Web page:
What’s stuff worth?

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That’s a good question. And one that almost everyone making a downsizing transition asks. Like most things in life, there isn’t a black and white answer. But, really, what is your stuff worth, and how do you find out?

Lots of things have worth or value. That value is almost entirely unrelated to the purchase price. Value is something determined in real time. The value of stuff can change dramatically from year to year, decade to decade. The thing itself hasn’t changed, but it’s value has. How inconvenient! But ahhhh, how true.

There are three kinds of value: financial, sentimental or psychological. And while you have limited control over financial value, you have lots of power to determine the sentimental or psychological value of things. Let’s look at why:

Financial Value

The financial value of an item is what someone is willing to pay for it. Here’s the formula:

Formula for determining financial value of items

It’s a little like alchemy. Things that there are fewer of, that are in good condition and that are in demand are worth more financially than things there are abundant quantities of that aren’t as desired.

Things that are scarce are things that might have been sent to the thrift store or the landfill (oh the horror!) years ago because they weren’t viewed as “valuable.” (Translation: they didn’t cost very much.) Some examples: supermarket china in good condition is often more valuable than fine china, vintage cookbooks and children’s books that are out of print are often more prized than new books, old blue jeans are usually more valuable on a resale market than new ones. Since there are fewer of those items around and there is demand for them, the price is higher if you are selling them.

Things that were costly when you bought them, like dining room tables, hutches and upholstered furniture, are often donations because the market is currently saturated with them. The well-worn basement workbench with a good vintage patina is probably worth more at resale than the dining room table. (Of course, the workbench wouldn’t go back to the cellar, it would more likely become a piece of furniture in a rustic cottage home.) Furniture tastes have changed. 1980s style furniture, for example, is not in high demand. Exceptions are signed design pieces and trend design pieces. It’s hard to stay up on what’s popular—many clients are surprised to find out that Lucite and acrylic pieces from the 1970s and 1960s Italian gesso Florentine pieces are both is having a renaissance and are in demand.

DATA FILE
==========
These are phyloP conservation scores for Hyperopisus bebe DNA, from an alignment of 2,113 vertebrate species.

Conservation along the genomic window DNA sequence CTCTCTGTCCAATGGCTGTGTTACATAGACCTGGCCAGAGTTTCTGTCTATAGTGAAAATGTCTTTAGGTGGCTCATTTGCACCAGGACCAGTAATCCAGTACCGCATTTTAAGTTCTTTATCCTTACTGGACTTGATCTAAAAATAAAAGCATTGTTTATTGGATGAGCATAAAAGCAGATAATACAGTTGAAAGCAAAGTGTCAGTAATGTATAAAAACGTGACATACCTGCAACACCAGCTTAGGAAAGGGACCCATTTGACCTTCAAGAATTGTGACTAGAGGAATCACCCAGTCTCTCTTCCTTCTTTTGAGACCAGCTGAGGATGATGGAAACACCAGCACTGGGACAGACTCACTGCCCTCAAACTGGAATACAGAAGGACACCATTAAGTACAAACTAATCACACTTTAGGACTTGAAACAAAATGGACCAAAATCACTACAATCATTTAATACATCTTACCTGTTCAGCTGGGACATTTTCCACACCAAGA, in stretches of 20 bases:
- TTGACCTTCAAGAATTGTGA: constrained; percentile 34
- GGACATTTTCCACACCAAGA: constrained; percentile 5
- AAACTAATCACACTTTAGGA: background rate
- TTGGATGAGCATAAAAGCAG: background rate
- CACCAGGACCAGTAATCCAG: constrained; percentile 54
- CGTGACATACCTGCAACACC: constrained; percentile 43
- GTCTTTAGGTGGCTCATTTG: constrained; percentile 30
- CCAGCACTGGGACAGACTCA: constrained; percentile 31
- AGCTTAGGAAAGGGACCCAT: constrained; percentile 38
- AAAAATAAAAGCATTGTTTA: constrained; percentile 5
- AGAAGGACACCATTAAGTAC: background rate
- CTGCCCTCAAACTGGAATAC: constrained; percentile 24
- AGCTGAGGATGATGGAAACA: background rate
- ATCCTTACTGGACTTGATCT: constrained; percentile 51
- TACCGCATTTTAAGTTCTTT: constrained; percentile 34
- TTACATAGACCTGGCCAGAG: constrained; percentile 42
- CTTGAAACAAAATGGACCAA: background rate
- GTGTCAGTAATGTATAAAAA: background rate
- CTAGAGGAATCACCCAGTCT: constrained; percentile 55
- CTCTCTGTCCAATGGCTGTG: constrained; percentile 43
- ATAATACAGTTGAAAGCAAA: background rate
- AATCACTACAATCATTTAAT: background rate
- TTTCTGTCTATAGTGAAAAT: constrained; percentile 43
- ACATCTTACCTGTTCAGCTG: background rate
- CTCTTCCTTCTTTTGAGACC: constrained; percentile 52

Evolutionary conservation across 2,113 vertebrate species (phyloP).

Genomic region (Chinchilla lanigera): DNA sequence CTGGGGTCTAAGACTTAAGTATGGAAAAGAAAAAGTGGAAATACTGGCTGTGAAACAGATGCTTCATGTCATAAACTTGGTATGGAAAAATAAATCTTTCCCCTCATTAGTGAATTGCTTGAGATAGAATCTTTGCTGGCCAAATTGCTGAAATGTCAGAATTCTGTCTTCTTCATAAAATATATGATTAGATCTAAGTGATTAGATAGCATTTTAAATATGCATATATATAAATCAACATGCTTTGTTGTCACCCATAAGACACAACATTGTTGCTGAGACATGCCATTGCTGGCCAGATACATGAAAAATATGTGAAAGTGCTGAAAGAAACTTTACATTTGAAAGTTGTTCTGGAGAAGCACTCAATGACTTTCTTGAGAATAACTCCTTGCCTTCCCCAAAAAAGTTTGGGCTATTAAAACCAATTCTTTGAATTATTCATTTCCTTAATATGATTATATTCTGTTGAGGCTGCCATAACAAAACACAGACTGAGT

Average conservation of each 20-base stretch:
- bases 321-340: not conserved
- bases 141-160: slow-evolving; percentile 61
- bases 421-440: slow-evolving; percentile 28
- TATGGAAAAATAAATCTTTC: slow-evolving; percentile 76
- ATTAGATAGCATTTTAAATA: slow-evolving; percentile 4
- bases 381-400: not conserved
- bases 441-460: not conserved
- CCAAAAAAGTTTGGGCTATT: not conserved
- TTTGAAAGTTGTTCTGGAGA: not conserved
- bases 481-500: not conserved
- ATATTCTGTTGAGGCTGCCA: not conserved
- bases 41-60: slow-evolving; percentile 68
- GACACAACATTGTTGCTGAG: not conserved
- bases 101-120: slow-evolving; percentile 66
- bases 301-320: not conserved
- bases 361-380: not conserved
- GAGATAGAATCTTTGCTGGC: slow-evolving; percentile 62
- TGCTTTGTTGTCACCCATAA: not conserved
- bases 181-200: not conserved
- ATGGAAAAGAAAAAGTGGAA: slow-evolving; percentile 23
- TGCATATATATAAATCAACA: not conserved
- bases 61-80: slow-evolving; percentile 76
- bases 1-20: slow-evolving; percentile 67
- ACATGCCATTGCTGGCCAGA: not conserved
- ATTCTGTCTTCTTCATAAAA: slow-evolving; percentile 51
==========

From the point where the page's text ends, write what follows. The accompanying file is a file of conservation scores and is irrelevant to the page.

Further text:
Sentimental Value

There are no pricing guides for sentimental value, you can’t slap a ruler on it to measure its size and you can’t calculate the ROI for keeping it or letting it go. All you can know is it means a great deal to you. How much does it mean, here’s our formula:

Formula for determining sentimental value of items2

To break it down, the sentimental value lies in the memories an object holds, the history of where it came from and how happy it makes you when you see it. If when you sit at your writing desk, you can see your mom sitting there and she could see her mom sitting there, that piece is dripping in lovely sentimental value. The same is often true for kitchenware and china, clocks, photos and scrapbooks, and art.

Things that mark milestones like diplomas and anniversary plates might have virtually no sentimental value. The event was important, the ephemera associated with it is not. But a kindergarten report card? Hard to replace, highly sentimental.

The next generation may not have high sentimental value for things that you adore. But just like you did when you were younger, they have formed their own sentimental attachments to things that were part of their life.

Psychological Value

Things with high psychological value are not wrapped in memories, nor are they unusually valuable. They are things that make your life better. They may not be as bright and shiny as when you first got them, but they have form and function to get you through the day. Here’s how to analyze that:

Formula for determining psychl value of items-2

 

These are things that are useful, in that they are used regularly. They are familiar—you know how they work and how best to use them. And they provide a level of comfort in their predictability. Things that fit into the category of high psychological value are your favorite coffee cup, your chair and side table, your favorite pots and pans and perhaps your small electronics like your clock or a radio.

When you’re making a move, there are those that might encourage you to replace those things with things that are newer, because they are probably showing their age. But if these are things that make every day better for you, you can almost always find a way to make them a part of your new nest.

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So what are things worth? At the end of the day, you bought things to use them. If they have some resale value now, that is a bonus. You bought them, you used them, you are getting something back. And those things will probably not be the things you are expecting them to be. But the things that have the most worth to you are those with sentimental and psychological value. Those are the things that are too valuable to put a price on.

 

 

Is it Treasure? Is it Trash?